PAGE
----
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Drive Angry Blu-ray Review

Drive Angry (2011) movie poster Drive Angry

Theatrical Release: February 25, 2011 / Running Time: 105 Minutes / Rating: R / Songs List

Director: Patrick Lussier / Writers: Todd Farmer, Patrick Lussier

Cast: Nicolas Cage (John Milton), Amber Heard (Piper), William Fichtner (The Accountant), Billy Burke (Jonah King), David Morse (Webster), Charlotte Ross (Candy), Todd Farmer (Frank), Christa Campbell (Mona), Tom Atkins (Cap), Katy Mixon (Norma Jean), Jack McGee (Fat Lou), Pruitt Taylor Vince (Roy), Edrick Browne (Rookie Katsura), Mark Macaulay (Sarge), Bryan Massey (Trooper Lerma), Timothy Walter (Trooper Bronson), Arianne Martin (Milton's Daughter - Older), Wanetah Walmsley (American Indian Mother)

Buy Drive Angry from Amazon.com: DVD • Blu-ray • Blu-ray 3D + Blu-ray

In recent years, the production of Nicolas Cage movies has increased. The critical ratings and box office returns on them have decreased. Probably not unrelated to this are the reports of Cage's financial troubles, including millions owed to the IRS in back taxes.
In exchange for more paychecks, Cage must anticipate damage to his quote and a legacy that reaches back thirty years.

Drive Angry, the second of four Cage movies to be released to theaters this year, appears to be a victim of bad timing. This action movie was shot in 3D and emphasized that angle in its marketing campaign, to distinguish it from the numerous coolly-received conversions released in the wake of Avatar's unprecedented success. Despite many high-profile predictions to the contrary and support from every major studio and nearly every major film, the new age of 3D cinema that Avatar was supposed to launch is starting to look a lot like the fads that past waves of old-fashioned 3D proved to be. Though the supply of digital 3D films in theaters isn't going to slow anytime soon, the number of recent underperformers and breakdown of 2D vs. 3D admissions illustrate that American audiences have undeniably grown weary of paying surcharges and wearing glasses, regardless of whether the movies were created for 3D or just refashioned for it.

Hell escapee John Milton (Nicolas Cage) and young waitress Piper (Amber Heard) are unlikely companions on a road trip through America's heartland in "Drive Angry."

Drive Angry stars Cage as John Milton, a name you may recognize as the 17th century English author of the epic poem Paradise Lost or as Al Pacino's character in The Devil's Advocate. Just as those two have their ties, you suspect this Milton is linked to them from the otherworldly quality he displays in an opening scene, in which he casually shoots and kills a pick-up truck full of wayward hillbillies. Milton's next stop is a tiny Oklahoma diner, where he sees waitress Piper (Amber Heard). As if not by coincidence, her 1969 Dodge Charger breaks down not long after she quits her thankless job and Milton knows just the quick fix, which he applies in exchange for a ride.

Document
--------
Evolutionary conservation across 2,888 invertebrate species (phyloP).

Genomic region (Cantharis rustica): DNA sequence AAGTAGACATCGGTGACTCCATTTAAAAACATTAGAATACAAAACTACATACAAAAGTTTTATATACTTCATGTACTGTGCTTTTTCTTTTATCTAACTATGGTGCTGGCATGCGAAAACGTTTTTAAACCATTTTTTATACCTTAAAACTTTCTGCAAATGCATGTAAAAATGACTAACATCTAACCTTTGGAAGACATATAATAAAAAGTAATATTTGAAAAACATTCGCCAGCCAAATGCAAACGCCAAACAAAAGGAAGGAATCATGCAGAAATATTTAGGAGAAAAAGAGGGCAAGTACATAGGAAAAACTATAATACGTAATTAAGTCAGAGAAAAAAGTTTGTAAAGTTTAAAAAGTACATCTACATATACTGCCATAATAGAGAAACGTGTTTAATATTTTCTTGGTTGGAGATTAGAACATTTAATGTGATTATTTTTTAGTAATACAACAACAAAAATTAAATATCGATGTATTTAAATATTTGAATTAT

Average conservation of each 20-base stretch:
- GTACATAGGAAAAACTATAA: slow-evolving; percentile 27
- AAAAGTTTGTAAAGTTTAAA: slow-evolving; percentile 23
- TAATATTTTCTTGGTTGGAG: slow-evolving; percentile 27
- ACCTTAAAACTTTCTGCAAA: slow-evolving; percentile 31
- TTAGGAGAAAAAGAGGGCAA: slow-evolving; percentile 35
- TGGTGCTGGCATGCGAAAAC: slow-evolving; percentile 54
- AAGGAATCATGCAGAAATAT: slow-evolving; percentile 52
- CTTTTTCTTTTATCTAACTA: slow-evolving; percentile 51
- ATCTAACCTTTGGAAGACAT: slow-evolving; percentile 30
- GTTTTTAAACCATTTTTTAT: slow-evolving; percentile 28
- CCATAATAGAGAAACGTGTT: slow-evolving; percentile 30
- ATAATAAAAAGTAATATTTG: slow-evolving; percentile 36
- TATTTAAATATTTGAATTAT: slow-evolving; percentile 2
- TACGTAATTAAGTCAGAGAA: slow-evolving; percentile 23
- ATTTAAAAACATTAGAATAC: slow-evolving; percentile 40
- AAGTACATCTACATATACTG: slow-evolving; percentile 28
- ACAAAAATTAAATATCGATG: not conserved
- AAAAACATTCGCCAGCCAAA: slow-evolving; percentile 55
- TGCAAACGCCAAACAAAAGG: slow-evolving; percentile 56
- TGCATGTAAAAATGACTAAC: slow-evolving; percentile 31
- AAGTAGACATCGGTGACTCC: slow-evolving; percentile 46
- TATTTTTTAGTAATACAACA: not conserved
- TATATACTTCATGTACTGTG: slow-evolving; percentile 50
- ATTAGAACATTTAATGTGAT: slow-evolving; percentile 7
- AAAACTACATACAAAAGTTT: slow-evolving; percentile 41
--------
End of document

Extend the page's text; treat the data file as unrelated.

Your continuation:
Though he's headed for Louisiana's Stillwater Marsh and she is only driving to her fiancι, circumstances change and Milton and the Daisy Duked Piper are suddenly together for a long haul. Milton explains his destination: he's looking to retrieve his infant grandchild, the daughter of his estranged daughter and her husband. The couple got mixed up with a satanic cult and recently ended up dead, with their baby in the possession of cult ringleader Jonah King (Billy Burke, who, without his mustache, you might not recognize as Bella's father Charlie from The Twilight Saga). King and his devoted followers plan to sacrifice the child at the forthcoming full moon and Milton isn't about to let that happen.

Meanwhile, Milton and Piper are being pursued by several jurisdictions' local law enforcement and, more passionately, by a coin-flipping man wielding an FBI badge and referring to himself only as The Accountant (William Fichtner). Like Milton, he exudes a hellish air and resilience beyond a mere mortal.